In days gone by, the Democrat-turned-Republican often fronted efforts to expand government spending with commensurate tax increases as part of that. Whether for convenience sake and/or genuine ideological change, as Louisiana began electing legislators more compatible with their own worldviews and that worldview itself began to deemphasize populism, Alario became more conservative/reformist in his voting habits (in this term, his Louisiana Legislature Log voting score has crept up over 60, right about at the GOP Senate average).
And now he is throwing cold water onto House efforts, backed by some of its majority Republicans and party leadership, to raise taxes, most of these for at least a few years, as a budgetary solution by expressing a preference that the Senate will seek temporary means by which to balance the budget – implying suspensions of existing tax breaks would comprise the bulk of any revenue enhancements. As Alario’s greatest skill is herding lawmakers in a particular direction, chances are good it is this way at this time the Senate will head and thereby pressure the House to do the same.
For that reason, whether the end result comes because of personal conviction on his part is questionable. But that end result, which likely would take the form of permanent tax changes only in areas where the activity being taxed directly affects a certain government expenditure – such as on cigarettes related to Medicaid expenditures – or where taxing activities do not seem to encourage cost-effective economic growth – such as tax credits for solar installations or movie-making – would prevent longer-term tax increases divorced from the context of government spending.
Besides utilizing his own personal charms on his colleagues, Alario’s option also has other supports. Gov. Bobby Jindal continues to threaten vetoes of tax increases, with few of the non-temporary measures drawing the necessary majorities in the House for overrides. While the Legislature could try to play chicken with the governor, with the ultimate threat of him having to deal with the fallout of an unbalanced budget, if one chamber shows significantly less enthusiasm for a staring contest, Jindal will prevail where otherwise he might not.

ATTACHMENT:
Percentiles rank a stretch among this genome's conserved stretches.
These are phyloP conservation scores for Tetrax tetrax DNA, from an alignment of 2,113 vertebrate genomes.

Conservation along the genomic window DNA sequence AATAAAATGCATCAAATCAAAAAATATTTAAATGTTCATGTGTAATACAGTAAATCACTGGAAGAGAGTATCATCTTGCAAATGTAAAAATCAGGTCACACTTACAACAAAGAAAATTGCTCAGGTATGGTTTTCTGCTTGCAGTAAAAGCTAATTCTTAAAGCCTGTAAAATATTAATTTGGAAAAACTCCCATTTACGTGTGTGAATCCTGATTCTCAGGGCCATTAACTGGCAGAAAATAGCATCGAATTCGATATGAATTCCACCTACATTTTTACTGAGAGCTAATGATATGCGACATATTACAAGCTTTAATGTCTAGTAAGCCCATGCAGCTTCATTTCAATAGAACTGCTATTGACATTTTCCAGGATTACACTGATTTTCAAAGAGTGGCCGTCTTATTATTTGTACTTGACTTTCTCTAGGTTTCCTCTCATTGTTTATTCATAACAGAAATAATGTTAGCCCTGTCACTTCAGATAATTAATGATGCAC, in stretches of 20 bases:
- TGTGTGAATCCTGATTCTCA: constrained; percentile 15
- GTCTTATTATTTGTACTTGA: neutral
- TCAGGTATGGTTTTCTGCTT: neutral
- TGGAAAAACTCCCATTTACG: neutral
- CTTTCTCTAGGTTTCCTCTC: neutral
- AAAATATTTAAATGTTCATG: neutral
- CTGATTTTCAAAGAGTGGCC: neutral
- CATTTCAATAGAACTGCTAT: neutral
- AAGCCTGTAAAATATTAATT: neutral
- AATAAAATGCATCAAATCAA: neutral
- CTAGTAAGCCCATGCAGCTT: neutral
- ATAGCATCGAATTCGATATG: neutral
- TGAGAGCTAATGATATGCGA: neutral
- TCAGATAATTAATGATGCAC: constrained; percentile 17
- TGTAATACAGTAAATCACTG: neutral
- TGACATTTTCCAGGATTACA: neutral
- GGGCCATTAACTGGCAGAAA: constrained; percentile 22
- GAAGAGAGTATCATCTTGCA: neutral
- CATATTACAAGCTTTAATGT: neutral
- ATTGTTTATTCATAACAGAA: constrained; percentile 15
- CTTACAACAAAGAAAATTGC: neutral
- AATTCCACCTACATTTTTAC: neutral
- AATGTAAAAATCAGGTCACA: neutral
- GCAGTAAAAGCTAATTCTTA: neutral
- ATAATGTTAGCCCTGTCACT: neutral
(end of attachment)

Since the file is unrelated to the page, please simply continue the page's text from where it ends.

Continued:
Yet perhaps even stronger impetus for Alario’s course of action comes from the fact that all of the House’s actions on the non-temporary tax increases required that same two-thirds vote that most did not achieve, in fairly obvious violation of the Constitution. Already, the prominent and deep-pocketed Louisiana Association for Business and Industry has made noises about that with an implicit threat to sue the Legislature if those bills became law utilizing the current votes. It was joined in this opinion by Treasurer John Kennedy. Suffice to say, a number of incumbents running for reelection would rather avoid a scenario not only where LABI advertises to the electorate that they voted for tax increases, but also that there exists an open court case out there maintaining they foisted these on the public illegally. And undoubtedly other interest groups as well would join in the lambasting, which would not do anybody’s reelection chances any good.
So the question becomes whether House members want to hang themselves out to dry with repeated votes for tax hikes – for original legislation and veto overrides – that may not succeed constitutionally both in process and in substance. Better than take that risk, they may wish to proceed on keeping only the permanent measures mentioned above, which appear to enjoy decent to wide public support and can get two-thirds margins among legislators as a result, load up on temporary hikes, that as resolutions only need simple majorities to pass and cut out the governor’s involvement, and, hopefully, also consider strategies to enhance revenues that put more of the burden on the users of services.
Smaller government may be a result of this, but so much is occurring in the breach at the moment that, just as with the House’s revenue-raising frenzy that displayed little coordination and much irrationality, cutting spending also could come off more as butchery than surgical with little heed to prioritization and genuine need assessment. Therefore, it seems more effort would come in jacking up revenues than by curtailing spending, but, as Alario suggests, with next year a fresh governor and set of legislators, with gubernatorial candidates all pledging to follow history and declare a special session, on this occasion especially dedicated to fiscal affairs, immediately after inauguration, that may be a better time to institute changes (even though a plan to do it now is out there in the public domain).
That’s a lot better deal for conservatives seeking right-sized government than in swallowing a half-baked tax increase, which at this point would be the largest in the state’s history. Hopefully, enough of that impulse exists in the Legislature to make this choice instead of it continuing on the House’s current trajectory. Thereby making the somewhat-embattled Alario a new best friend of theirs, although perhaps not for life.